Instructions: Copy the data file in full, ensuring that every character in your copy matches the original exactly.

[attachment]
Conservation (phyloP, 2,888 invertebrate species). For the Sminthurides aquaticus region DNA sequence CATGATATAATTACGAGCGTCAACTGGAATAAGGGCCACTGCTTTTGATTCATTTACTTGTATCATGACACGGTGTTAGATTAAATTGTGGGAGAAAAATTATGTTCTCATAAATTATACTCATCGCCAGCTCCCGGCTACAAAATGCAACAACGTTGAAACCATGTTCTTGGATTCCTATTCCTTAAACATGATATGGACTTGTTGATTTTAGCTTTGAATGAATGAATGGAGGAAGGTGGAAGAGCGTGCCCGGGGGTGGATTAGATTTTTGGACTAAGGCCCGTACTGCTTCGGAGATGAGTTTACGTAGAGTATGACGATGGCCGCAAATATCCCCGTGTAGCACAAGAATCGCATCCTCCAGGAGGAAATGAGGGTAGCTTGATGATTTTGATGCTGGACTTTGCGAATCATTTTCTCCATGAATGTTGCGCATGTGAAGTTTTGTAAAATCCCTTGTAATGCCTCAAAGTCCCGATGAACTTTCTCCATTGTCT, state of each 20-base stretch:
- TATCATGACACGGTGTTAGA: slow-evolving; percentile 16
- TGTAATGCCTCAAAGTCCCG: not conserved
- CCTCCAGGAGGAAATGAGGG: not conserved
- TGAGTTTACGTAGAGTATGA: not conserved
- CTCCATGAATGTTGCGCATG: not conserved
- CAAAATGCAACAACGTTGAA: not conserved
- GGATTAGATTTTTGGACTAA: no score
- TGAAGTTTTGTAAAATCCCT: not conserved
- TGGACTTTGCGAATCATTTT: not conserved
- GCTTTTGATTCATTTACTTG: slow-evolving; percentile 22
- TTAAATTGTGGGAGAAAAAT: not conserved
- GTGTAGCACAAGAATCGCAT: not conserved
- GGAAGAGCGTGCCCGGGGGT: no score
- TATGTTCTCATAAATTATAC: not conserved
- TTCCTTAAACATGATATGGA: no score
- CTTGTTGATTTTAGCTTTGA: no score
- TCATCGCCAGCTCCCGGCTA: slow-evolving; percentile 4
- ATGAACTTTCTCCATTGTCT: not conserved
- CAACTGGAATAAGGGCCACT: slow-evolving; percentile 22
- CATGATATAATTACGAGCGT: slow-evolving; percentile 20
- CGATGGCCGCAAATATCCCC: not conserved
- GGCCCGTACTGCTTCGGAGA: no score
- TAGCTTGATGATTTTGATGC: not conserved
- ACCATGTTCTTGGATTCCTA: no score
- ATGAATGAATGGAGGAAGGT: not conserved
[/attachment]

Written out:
Conservation (phyloP, 2,888 invertebrate species). For the Sminthurides aquaticus region DNA sequence CATGATATAATTACGAGCGTCAACTGGAATAAGGGCCACTGCTTTTGATTCATTTACTTGTATCATGACACGGTGTTAGATTAAATTGTGGGAGAAAAATTATGTTCTCATAAATTATACTCATCGCCAGCTCCCGGCTACAAAATGCAACAACGTTGAAACCATGTTCTTGGATTCCTATTCCTTAAACATGATATGGACTTGTTGATTTTAGCTTTGAATGAATGAATGGAGGAAGGTGGAAGAGCGTGCCCGGGGGTGGATTAGATTTTTGGACTAAGGCCCGTACTGCTTCGGAGATGAGTTTACGTAGAGTATGACGATGGCCGCAAATATCCCCGTGTAGCACAAGAATCGCATCCTCCAGGAGGAAATGAGGGTAGCTTGATGATTTTGATGCTGGACTTTGCGAATCATTTTCTCCATGAATGTTGCGCATGTGAAGTTTTGTAAAATCCCTTGTAATGCCTCAAAGTCCCGATGAACTTTCTCCATTGTCT, state of each 20-base stretch:
- TATCATGACACGGTGTTAGA: slow-evolving; percentile 16
- TGTAATGCCTCAAAGTCCCG: not conserved
- CCTCCAGGAGGAAATGAGGG: not conserved
- TGAGTTTACGTAGAGTATGA: not conserved
- CTCCATGAATGTTGCGCATG: not conserved
- CAAAATGCAACAACGTTGAA: not conserved
- GGATTAGATTTTTGGACTAA: no score
- TGAAGTTTTGTAAAATCCCT: not conserved
- TGGACTTTGCGAATCATTTT: not conserved
- GCTTTTGATTCATTTACTTG: slow-evolving; percentile 22
- TTAAATTGTGGGAGAAAAAT: not conserved
- GTGTAGCACAAGAATCGCAT: not conserved
- GGAAGAGCGTGCCCGGGGGT: no score
- TATGTTCTCATAAATTATAC: not conserved
- TTCCTTAAACATGATATGGA: no score
- CTTGTTGATTTTAGCTTTGA: no score
- TCATCGCCAGCTCCCGGCTA: slow-evolving; percentile 4
- ATGAACTTTCTCCATTGTCT: not conserved
- CAACTGGAATAAGGGCCACT: slow-evolving; percentile 22
- CATGATATAATTACGAGCGT: slow-evolving; percentile 20
- CGATGGCCGCAAATATCCCC: not conserved
- GGCCCGTACTGCTTCGGAGA: no score
- TAGCTTGATGATTTTGATGC: not conserved
- ACCATGTTCTTGGATTCCTA: no score
- ATGAATGAATGGAGGAAGGT: not conserved